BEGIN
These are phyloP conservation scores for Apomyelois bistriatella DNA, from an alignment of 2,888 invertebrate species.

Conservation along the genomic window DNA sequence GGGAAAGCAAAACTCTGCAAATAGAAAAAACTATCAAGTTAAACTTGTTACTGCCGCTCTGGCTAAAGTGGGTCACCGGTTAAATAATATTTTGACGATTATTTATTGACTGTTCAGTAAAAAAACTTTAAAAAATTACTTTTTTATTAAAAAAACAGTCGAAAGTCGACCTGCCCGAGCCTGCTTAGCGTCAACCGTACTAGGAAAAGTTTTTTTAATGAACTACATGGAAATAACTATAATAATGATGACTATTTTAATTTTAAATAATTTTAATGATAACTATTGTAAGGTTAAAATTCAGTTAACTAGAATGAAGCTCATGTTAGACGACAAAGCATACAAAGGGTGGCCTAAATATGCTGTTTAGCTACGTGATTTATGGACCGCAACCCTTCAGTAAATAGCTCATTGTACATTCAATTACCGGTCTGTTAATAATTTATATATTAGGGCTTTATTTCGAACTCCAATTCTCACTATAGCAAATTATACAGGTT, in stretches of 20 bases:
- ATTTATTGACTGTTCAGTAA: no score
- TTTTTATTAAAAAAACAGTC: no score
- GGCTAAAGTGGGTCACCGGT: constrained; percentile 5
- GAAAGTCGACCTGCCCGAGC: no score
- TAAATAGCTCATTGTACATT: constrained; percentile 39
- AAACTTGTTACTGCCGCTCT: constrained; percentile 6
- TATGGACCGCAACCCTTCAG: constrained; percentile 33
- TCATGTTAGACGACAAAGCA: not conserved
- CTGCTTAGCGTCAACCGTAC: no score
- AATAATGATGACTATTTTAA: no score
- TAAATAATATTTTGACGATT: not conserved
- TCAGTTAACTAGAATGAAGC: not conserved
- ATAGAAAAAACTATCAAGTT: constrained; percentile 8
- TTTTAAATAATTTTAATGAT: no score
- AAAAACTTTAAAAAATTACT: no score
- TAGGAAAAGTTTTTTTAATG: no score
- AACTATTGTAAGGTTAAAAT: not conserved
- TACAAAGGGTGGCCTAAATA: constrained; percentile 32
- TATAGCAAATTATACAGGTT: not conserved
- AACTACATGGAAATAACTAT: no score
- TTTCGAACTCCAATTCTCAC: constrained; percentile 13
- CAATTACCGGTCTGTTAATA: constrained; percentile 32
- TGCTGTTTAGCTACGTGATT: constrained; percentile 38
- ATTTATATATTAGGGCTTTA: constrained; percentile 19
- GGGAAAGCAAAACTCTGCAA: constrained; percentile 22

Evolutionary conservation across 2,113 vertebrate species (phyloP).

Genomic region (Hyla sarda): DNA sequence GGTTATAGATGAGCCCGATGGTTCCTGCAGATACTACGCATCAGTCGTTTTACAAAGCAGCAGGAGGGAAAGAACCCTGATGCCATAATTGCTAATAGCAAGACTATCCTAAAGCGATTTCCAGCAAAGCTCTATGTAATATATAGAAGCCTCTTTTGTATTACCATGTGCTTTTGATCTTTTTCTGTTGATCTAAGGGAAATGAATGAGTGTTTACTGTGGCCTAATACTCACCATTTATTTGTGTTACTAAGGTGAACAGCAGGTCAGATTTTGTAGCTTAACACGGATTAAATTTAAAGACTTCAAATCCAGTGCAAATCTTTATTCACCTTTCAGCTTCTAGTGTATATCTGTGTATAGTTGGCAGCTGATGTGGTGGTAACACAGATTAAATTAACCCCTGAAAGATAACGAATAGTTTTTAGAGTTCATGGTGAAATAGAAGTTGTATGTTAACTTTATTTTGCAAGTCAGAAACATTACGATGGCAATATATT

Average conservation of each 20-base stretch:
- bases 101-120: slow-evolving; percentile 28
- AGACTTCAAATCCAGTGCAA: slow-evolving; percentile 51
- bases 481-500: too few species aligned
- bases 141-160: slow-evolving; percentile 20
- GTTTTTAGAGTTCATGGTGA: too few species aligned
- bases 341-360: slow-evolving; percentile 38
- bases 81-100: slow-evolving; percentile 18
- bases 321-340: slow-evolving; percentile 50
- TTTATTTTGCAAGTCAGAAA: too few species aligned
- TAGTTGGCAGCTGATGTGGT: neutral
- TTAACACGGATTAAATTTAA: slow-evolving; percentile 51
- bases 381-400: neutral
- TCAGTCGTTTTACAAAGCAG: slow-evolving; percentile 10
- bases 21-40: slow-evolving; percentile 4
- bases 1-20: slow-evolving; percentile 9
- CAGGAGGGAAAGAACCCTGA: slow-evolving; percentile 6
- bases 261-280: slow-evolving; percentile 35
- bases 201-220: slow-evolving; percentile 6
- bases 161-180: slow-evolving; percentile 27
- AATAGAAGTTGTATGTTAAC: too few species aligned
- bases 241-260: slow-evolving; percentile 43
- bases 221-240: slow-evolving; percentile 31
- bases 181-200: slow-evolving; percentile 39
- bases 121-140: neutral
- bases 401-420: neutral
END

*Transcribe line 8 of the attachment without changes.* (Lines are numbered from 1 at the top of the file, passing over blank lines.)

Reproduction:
- AAACTTGTTACTGCCGCTCT: constrained; percentile 6